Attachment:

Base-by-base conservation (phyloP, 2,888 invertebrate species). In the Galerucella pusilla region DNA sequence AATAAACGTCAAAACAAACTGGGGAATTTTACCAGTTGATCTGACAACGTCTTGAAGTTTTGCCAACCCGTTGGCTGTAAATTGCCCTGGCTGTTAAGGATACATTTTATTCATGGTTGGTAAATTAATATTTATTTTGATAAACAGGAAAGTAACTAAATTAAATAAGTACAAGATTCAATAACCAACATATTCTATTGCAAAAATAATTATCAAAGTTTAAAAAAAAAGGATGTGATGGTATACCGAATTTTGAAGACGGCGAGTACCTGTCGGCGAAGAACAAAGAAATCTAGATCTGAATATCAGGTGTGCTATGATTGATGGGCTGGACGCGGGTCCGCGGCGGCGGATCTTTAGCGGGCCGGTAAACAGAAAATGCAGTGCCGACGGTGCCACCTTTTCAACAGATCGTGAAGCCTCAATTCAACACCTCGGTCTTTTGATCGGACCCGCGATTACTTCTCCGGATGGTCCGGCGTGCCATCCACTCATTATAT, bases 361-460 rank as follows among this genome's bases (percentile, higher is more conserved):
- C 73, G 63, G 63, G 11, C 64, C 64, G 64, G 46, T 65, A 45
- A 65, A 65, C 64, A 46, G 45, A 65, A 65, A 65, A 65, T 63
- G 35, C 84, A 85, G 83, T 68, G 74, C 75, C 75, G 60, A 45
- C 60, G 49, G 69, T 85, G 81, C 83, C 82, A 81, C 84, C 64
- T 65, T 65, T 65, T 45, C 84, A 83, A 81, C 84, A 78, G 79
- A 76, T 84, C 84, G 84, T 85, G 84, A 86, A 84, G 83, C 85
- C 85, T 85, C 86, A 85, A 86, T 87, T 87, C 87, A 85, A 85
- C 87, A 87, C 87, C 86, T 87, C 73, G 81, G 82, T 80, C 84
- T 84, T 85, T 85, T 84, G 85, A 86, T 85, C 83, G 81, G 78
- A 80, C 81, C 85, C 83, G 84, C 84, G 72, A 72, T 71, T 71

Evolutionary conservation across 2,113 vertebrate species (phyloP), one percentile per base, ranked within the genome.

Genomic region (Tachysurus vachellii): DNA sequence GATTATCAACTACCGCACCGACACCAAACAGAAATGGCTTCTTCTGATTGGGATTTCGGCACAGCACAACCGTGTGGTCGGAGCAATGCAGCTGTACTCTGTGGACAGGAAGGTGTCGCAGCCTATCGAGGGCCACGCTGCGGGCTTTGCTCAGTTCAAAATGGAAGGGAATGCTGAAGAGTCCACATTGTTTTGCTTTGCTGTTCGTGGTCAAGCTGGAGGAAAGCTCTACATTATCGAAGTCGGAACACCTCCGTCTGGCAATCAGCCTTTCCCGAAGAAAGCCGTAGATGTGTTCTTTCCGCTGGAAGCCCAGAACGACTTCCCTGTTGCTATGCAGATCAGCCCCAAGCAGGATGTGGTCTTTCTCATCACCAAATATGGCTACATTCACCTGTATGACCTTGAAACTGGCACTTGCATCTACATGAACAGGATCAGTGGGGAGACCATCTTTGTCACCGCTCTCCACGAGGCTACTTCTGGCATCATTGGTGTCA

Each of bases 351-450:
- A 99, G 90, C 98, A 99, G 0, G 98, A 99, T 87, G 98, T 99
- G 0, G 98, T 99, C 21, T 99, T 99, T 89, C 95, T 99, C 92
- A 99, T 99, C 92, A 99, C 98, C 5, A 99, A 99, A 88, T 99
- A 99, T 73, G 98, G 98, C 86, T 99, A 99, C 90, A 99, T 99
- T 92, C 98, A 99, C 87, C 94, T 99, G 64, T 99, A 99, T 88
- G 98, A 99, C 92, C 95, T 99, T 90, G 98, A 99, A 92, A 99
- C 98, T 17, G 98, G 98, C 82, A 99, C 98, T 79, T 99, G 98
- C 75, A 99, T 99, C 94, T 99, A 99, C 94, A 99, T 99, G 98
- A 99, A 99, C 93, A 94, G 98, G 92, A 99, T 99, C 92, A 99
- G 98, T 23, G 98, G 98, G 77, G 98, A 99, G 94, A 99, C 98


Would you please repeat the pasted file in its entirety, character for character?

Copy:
Base-by-base conservation (phyloP, 2,888 invertebrate species). In the Galerucella pusilla region DNA sequence AATAAACGTCAAAACAAACTGGGGAATTTTACCAGTTGATCTGACAACGTCTTGAAGTTTTGCCAACCCGTTGGCTGTAAATTGCCCTGGCTGTTAAGGATACATTTTATTCATGGTTGGTAAATTAATATTTATTTTGATAAACAGGAAAGTAACTAAATTAAATAAGTACAAGATTCAATAACCAACATATTCTATTGCAAAAATAATTATCAAAGTTTAAAAAAAAAGGATGTGATGGTATACCGAATTTTGAAGACGGCGAGTACCTGTCGGCGAAGAACAAAGAAATCTAGATCTGAATATCAGGTGTGCTATGATTGATGGGCTGGACGCGGGTCCGCGGCGGCGGATCTTTAGCGGGCCGGTAAACAGAAAATGCAGTGCCGACGGTGCCACCTTTTCAACAGATCGTGAAGCCTCAATTCAACACCTCGGTCTTTTGATCGGACCCGCGATTACTTCTCCGGATGGTCCGGCGTGCCATCCACTCATTATAT, bases 361-460 rank as follows among this genome's bases (percentile, higher is more conserved):
- C 73, G 63, G 63, G 11, C 64, C 64, G 64, G 46, T 65, A 45
- A 65, A 65, C 64, A 46, G 45, A 65, A 65, A 65, A 65, T 63
- G 35, C 84, A 85, G 83, T 68, G 74, C 75, C 75, G 60, A 45
- C 60, G 49, G 69, T 85, G 81, C 83, C 82, A 81, C 84, C 64
- T 65, T 65, T 65, T 45, C 84, A 83, A 81, C 84, A 78, G 79
- A 76, T 84, C 84, G 84, T 85, G 84, A 86, A 84, G 83, C 85
- C 85, T 85, C 86, A 85, A 86, T 87, T 87, C 87, A 85, A 85
- C 87, A 87, C 87, C 86, T 87, C 73, G 81, G 82, T 80, C 84
- T 84, T 85, T 85, T 84, G 85, A 86, T 85, C 83, G 81, G 78
- A 80, C 81, C 85, C 83, G 84, C 84, G 72, A 72, T 71, T 71

Evolutionary conservation across 2,113 vertebrate species (phyloP), one percentile per base, ranked within the genome.

Genomic region (Tachysurus vachellii): DNA sequence GATTATCAACTACCGCACCGACACCAAACAGAAATGGCTTCTTCTGATTGGGATTTCGGCACAGCACAACCGTGTGGTCGGAGCAATGCAGCTGTACTCTGTGGACAGGAAGGTGTCGCAGCCTATCGAGGGCCACGCTGCGGGCTTTGCTCAGTTCAAAATGGAAGGGAATGCTGAAGAGTCCACATTGTTTTGCTTTGCTGTTCGTGGTCAAGCTGGAGGAAAGCTCTACATTATCGAAGTCGGAACACCTCCGTCTGGCAATCAGCCTTTCCCGAAGAAAGCCGTAGATGTGTTCTTTCCGCTGGAAGCCCAGAACGACTTCCCTGTTGCTATGCAGATCAGCCCCAAGCAGGATGTGGTCTTTCTCATCACCAAATATGGCTACATTCACCTGTATGACCTTGAAACTGGCACTTGCATCTACATGAACAGGATCAGTGGGGAGACCATCTTTGTCACCGCTCTCCACGAGGCTACTTCTGGCATCATTGGTGTCA

Each of bases 351-450:
- A 99, G 90, C 98, A 99, G 0, G 98, A 99, T 87, G 98, T 99
- G 0, G 98, T 99, C 21, T 99, T 99, T 89, C 95, T 99, C 92
- A 99, T 99, C 92, A 99, C 98, C 5, A 99, A 99, A 88, T 99
- A 99, T 73, G 98, G 98, C 86, T 99, A 99, C 90, A 99, T 99
- T 92, C 98, A 99, C 87, C 94, T 99, G 64, T 99, A 99, T 88
- G 98, A 99, C 92, C 95, T 99, T 90, G 98, A 99, A 92, A 99
- C 98, T 17, G 98, G 98, C 82, A 99, C 98, T 79, T 99, G 98
- C 75, A 99, T 99, C 94, T 99, A 99, C 94, A 99, T 99, G 98
- A 99, A 99, C 93, A 94, G 98, G 92, A 99, T 99, C 92, A 99
- G 98, T 23, G 98, G 98, G 77, G 98, A 99, G 94, A 99, C 98